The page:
Michael Sam is a name you know well.
He’s the first openly gay NFL player and is seen by many as a trailblazer for LGBT youth throughout the country. The media has been fascinated with Sam and often fixates on his sexuality. Whether it be through the coverage on his celebratory kiss seen ‘round the world or the argument that his sexuality is a distraction for teammates, Michael Sam continues, for better or for worse, to be seen primarily as a gay athlete rather than just an athlete.
ESPN, the self-proclaimed world leader in sports, has continued on the bandwagon of questionable and downright discriminatory reporting and sunk to a new low today. Sports Center reported on how Sam was fitting in with his new teammates and instead focused almost exclusively on Sam’s showering habits in the locker room.
It seems that even in 2014 a gay man can’t shower — let alone be in the same locker room as — straight men.
Josina Anderson, an anchor with Sports Center, reported:
Another Rams defensive player told me that “Sam is respecting our space” and that, from his perspective, he seems to think that Michael Sam is waiting to kind of take a shower, as not to make his teammates feel uncomfortable.
ESPN has chosen not to release the name of Sam’s teammate — perhaps to protect his identity as a bigot and narcissist. Such a statement, and the air time that the clip received, indicates a larger problem that LGBT individuals face whether it be in the locker room, the classroom, or the boardroom — overt and covert discrimination.
The NFL has publicly stated their support for Sam and a belief that “any player with ability and determination can succeed in the N.F.L.” At face value such a statement appears true — Sam was drafted and we will soon see whether he makes the team and hopefully his sexuality will have no bearing on the coaches final consideration.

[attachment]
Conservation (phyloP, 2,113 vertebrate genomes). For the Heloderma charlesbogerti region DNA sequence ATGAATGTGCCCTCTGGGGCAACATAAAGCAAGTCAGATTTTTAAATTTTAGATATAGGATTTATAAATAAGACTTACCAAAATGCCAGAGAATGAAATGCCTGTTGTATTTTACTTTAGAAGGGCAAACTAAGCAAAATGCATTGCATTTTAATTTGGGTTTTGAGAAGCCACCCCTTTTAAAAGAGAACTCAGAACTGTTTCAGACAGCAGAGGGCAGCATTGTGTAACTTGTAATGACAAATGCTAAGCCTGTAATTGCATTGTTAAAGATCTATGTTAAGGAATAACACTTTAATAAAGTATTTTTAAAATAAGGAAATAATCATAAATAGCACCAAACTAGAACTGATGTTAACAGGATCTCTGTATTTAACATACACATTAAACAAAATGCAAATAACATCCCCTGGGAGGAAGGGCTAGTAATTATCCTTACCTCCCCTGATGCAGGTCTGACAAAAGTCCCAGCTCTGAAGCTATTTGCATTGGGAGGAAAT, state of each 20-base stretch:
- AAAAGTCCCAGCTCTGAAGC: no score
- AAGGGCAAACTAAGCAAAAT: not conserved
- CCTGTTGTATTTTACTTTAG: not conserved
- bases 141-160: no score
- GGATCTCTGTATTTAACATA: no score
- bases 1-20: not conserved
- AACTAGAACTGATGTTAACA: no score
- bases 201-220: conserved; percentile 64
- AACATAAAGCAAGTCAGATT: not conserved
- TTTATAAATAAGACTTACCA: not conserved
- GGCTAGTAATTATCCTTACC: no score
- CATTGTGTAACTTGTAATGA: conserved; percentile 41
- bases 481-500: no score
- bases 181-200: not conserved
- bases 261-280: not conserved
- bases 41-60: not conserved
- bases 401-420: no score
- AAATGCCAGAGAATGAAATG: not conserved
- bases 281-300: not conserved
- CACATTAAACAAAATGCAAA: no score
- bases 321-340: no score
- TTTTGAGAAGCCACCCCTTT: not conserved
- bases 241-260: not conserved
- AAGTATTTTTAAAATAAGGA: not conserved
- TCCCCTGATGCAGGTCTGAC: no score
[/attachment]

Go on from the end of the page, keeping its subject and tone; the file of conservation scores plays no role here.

To ESPN, I have this question: Why haven’t you reported on the showering habits of other players? Why haven’t you told me what hair product Tom Brady uses Where’s the 90 second clip detailing where Wes Welker decides to puts his deodorant on in the locker room? Is it because such questions aren’t newsworthy?
Michael Sam’s sexuality does not set him apart in the locker room. He sweats like every other player, gets covered in mud and grass stains with the rest of his team, and — shocker — showers just like every other player. For all of you with lingering fears, Scott Cooper’s reveals what showering with teammates is really like.
Through their broadcast of this segment, ESPN is calling attention and supporting the notion that gay men are hypersexual creatures that can’t possibly be around straight men without jumping their bones. Such a belief and position is not only offensive but also helps to perpetuate the idea that straight men are inherently the object of romantic or sexual advances from gay men and as such should be separated from their straight colleagues. Although such logic is just short of the gay panic defense, it is easy to draw comparisons between the two.
Michael Sam should be reported on. He is the first openly gay athlete to play in the NFL. He’s in an interracial relationship and has forced us to once again to discuss what being in an interracial relationship means in America. He has made meaningful impacts on the lives of youth and serves as an inspiration to gay athletes seeking to break the rainbow ceiling. He’s a public figure and if he isn’t in the news then his agent isn’t doing their job properly.
When or with whom on the team he chooses to occupy the shower at the same time with in the locker room should not be a newsworthy subject. Equating a gay male’s showering pattern with his how successful he is at integrating on to his team is reprehensible. After all, how he showers (just like who he’s attracted to) has no bearing on his ability to play football. And whether or not he makes a bigot comfortable shouldn’t be his main priority. He’s got a job to do, and a sport to play.